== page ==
Last Updated: Thu Aug 25, 2011 17:20 pm (KSA) 14:20 pm (GMT)

US has a role to play in Libya, but it will be behind the scenes

Libya is on the minds of Barack Obama and Hillary Clinton, but the administration is taking a behind-the-scenes approach. (File photo)
Libya is on the minds of Barack Obama and Hillary Clinton, but the administration is taking a behind-the-scenes approach. (File photo)

The US was keen to stay out of the spotlight in Libya and away from a leading role in the conflict; however, the world power was not absent during the deliberations involved in the formation of the interim council. In addition, it has been heavily involved in NATO operations in the conflict.

It is now clear that the US president, Barack Obama, wants to repair the world’s image of America as a state interfering in other countries' affairs and seeks to stress that Washington considers other countries and regional forces as partners in foreign affairs.

The American president wants to affirm to US citizens, who have been hard hit by the economic crisis, that he cares about them and about the domestic affairs of the country. When it comes to foreign affairs, the US secretary of state, Hilary Clinton, receives most of the spotlight.

This system highlights the fact that the US considers Libya an important country, and does not want to repeat the experience it has had in Iraq.

The problem in Libya that should be urgently addressed is the proliferation of weapons in the hands of the rebels and Qaddafi supporters.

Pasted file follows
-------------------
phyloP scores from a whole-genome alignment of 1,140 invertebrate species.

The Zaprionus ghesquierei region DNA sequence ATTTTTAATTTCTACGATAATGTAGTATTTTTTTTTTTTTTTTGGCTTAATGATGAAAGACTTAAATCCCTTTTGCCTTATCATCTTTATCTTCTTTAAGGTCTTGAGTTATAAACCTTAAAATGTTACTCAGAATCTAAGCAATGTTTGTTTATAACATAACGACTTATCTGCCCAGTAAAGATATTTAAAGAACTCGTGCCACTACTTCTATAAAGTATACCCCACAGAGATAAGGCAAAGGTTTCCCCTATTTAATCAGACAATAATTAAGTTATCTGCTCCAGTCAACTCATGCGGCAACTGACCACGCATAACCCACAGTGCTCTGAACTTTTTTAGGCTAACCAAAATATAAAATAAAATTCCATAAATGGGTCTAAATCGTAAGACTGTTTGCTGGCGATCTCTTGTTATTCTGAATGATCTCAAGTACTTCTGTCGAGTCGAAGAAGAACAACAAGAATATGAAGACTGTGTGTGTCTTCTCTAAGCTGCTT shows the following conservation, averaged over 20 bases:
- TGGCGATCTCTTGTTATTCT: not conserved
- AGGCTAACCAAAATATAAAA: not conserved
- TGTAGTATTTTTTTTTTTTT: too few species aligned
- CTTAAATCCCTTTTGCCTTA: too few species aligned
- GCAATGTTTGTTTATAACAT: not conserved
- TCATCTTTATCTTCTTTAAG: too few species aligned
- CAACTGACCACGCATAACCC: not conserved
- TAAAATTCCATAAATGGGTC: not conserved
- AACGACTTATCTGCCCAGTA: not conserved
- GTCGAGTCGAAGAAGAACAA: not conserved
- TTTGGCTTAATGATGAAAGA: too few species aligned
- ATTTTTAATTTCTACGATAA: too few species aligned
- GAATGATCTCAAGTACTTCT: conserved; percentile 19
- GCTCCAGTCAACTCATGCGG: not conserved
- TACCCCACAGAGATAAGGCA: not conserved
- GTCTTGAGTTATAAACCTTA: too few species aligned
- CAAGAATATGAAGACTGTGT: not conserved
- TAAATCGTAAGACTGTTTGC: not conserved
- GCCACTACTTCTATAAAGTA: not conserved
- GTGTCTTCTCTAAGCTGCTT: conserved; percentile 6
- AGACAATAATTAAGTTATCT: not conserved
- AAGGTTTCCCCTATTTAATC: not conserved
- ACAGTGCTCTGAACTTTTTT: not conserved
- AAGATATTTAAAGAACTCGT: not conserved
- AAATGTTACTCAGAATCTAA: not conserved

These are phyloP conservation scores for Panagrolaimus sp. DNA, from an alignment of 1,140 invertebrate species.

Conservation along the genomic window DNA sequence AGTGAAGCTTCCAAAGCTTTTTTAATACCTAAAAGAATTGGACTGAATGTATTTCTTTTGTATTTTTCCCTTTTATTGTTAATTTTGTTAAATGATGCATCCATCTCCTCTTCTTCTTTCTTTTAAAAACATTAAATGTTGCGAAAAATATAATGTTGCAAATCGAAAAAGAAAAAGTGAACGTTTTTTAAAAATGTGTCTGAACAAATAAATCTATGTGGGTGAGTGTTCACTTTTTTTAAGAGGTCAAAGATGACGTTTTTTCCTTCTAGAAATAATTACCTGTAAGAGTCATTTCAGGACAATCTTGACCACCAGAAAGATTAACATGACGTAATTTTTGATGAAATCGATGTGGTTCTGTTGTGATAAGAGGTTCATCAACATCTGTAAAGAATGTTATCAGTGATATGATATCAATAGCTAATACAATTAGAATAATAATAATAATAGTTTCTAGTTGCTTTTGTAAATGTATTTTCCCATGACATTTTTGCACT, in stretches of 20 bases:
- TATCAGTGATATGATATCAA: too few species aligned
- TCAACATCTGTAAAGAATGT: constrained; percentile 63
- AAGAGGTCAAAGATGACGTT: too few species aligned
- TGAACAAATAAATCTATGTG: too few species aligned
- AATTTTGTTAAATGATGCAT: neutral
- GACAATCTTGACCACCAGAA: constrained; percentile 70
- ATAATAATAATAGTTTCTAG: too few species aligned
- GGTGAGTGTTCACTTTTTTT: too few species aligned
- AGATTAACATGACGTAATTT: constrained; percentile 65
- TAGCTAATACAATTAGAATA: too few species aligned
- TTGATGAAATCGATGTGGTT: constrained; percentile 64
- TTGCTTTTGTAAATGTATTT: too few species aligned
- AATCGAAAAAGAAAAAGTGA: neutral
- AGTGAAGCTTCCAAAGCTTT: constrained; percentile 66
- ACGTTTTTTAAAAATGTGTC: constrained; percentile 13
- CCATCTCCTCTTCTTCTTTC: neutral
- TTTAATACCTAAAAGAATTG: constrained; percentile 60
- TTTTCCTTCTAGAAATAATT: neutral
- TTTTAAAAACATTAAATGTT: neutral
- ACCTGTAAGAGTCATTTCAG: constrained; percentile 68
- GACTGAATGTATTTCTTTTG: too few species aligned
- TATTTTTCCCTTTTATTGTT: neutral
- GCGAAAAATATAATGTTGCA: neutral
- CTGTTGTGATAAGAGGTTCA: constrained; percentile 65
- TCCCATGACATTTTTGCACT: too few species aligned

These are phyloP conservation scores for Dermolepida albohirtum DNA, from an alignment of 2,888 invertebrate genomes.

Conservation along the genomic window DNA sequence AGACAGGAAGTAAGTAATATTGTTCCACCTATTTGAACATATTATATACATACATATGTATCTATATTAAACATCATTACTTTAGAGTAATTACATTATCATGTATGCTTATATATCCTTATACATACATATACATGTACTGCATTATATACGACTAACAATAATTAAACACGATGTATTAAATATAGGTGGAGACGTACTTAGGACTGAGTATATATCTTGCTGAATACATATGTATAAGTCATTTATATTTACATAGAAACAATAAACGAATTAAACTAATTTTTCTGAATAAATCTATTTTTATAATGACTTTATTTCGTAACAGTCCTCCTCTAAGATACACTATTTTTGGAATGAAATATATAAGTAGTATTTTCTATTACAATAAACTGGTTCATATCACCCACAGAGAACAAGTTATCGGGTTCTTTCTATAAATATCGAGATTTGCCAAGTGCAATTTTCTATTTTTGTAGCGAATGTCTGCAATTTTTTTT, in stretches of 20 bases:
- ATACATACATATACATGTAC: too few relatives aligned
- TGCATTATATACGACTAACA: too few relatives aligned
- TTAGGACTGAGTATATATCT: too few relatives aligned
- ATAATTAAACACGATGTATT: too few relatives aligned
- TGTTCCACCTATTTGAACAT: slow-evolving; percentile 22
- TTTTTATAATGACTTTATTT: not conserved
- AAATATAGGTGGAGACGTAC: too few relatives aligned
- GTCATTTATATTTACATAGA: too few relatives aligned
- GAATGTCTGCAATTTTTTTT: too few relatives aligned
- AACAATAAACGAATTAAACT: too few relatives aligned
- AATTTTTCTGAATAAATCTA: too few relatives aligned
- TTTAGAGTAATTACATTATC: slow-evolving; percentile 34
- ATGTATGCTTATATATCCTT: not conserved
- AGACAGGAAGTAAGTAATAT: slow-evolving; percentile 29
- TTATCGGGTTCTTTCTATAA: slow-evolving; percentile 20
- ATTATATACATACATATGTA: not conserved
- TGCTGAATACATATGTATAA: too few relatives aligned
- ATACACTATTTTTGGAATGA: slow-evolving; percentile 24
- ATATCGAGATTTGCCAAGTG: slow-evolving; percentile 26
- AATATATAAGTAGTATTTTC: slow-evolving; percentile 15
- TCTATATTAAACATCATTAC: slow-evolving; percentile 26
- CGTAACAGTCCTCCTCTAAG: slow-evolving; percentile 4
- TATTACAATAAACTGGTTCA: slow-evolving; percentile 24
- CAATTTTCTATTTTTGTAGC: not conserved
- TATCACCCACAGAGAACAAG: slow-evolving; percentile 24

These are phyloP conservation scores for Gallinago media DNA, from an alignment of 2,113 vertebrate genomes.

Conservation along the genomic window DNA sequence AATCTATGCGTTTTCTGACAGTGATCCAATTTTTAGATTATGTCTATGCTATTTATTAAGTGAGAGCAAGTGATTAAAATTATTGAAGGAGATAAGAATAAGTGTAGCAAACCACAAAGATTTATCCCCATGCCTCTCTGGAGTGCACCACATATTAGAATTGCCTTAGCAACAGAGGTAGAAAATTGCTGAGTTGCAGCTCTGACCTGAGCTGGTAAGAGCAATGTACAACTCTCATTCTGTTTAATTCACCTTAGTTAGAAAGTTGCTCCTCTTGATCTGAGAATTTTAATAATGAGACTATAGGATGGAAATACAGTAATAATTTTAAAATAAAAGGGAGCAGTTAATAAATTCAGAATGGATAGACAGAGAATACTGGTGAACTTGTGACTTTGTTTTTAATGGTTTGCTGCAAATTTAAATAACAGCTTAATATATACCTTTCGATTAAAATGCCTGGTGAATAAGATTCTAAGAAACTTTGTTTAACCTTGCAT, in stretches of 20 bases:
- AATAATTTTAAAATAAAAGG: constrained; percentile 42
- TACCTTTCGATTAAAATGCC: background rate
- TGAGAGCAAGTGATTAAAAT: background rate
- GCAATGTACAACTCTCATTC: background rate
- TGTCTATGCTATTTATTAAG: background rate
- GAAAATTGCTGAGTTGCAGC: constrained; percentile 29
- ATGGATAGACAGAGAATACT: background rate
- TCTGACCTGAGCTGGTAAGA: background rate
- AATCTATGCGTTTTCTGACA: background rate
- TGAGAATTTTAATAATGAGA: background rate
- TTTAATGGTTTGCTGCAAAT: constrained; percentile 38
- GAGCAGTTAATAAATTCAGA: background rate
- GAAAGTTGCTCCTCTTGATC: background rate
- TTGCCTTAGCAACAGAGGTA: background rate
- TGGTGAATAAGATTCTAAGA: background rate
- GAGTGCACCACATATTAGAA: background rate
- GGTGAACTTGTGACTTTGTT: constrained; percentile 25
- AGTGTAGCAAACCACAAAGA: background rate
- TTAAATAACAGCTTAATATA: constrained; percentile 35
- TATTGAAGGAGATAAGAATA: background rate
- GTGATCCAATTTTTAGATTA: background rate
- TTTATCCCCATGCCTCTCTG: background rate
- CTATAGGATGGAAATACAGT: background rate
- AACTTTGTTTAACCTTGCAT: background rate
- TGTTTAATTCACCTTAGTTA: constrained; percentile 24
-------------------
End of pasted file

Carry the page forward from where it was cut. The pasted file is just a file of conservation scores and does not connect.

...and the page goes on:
National reconciliation is the best way to maintain security and prevent Libya from becoming a security issue. When a regime like Qaddafi’s is toppled, it is necessary to embrace old regime members so that they don’t become angry and seek revenge.

The Obama administration is trying to convince the interim council that taking revenge on Qaddafi’s supporters would be unproductive. It is also stressing the importance of putting Qaddafi and his close associates on trial for the crimes they committed.

Interestingly enough, many American experts, including Colette Roush from the United States Institute of Peace, believe that it is inevitable that a strong Libyan leader will emerge, one who will lead his country through the transitional phase.

Anthony Cordesman, with the Center for Strategic and International Studies, suggests that Obama’s administration should adopt the necessary measures to make sure that future steps in Libya are safe and to safeguard the “national American security”.

Cordesman proposes to expand the US embassy in Libya and send hundreds of diplomats and experts in to provide support and advice. He also says the US should help Libyans form political parties and a credible electoral system.

Finally, he stresses that it is highly important for America to stay out of the spotlight in Libya while collaborating with European and neighboring countries. He notes that the European model is the best for Libyans, since “a European policeman is closer to the hearts of Libyans than an American cop.”

(Pierre Ghanem is a correspondent for Al Arabiya based in Washington, D.C.)

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